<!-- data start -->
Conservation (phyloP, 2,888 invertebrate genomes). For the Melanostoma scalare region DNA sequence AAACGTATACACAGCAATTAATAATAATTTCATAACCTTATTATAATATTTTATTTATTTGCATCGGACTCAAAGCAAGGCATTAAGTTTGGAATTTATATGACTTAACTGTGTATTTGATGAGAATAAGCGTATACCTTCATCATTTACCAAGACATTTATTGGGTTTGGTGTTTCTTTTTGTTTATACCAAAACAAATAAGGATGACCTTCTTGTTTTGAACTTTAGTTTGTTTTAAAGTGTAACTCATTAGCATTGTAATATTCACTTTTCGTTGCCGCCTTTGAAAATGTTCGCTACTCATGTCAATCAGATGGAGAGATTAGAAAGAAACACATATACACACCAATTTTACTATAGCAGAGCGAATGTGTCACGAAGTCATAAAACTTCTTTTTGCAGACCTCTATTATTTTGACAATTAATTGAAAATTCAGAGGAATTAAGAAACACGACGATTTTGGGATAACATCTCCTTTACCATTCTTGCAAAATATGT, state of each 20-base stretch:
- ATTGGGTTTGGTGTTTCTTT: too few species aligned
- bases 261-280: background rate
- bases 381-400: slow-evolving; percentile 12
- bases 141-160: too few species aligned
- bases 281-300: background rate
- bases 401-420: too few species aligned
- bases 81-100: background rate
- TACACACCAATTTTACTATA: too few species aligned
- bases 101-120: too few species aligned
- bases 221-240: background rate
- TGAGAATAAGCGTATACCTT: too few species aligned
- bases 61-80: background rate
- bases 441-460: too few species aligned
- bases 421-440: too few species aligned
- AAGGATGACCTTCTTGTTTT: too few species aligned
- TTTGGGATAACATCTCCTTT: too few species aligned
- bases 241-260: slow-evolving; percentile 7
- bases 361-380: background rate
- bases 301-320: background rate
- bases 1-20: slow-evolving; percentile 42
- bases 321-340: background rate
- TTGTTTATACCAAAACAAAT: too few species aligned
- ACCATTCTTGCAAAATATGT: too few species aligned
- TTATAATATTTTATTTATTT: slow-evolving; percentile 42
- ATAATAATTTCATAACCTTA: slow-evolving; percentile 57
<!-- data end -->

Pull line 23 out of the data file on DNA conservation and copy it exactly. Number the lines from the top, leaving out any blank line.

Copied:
- TTGTTTATACCAAAACAAAT: too few species aligned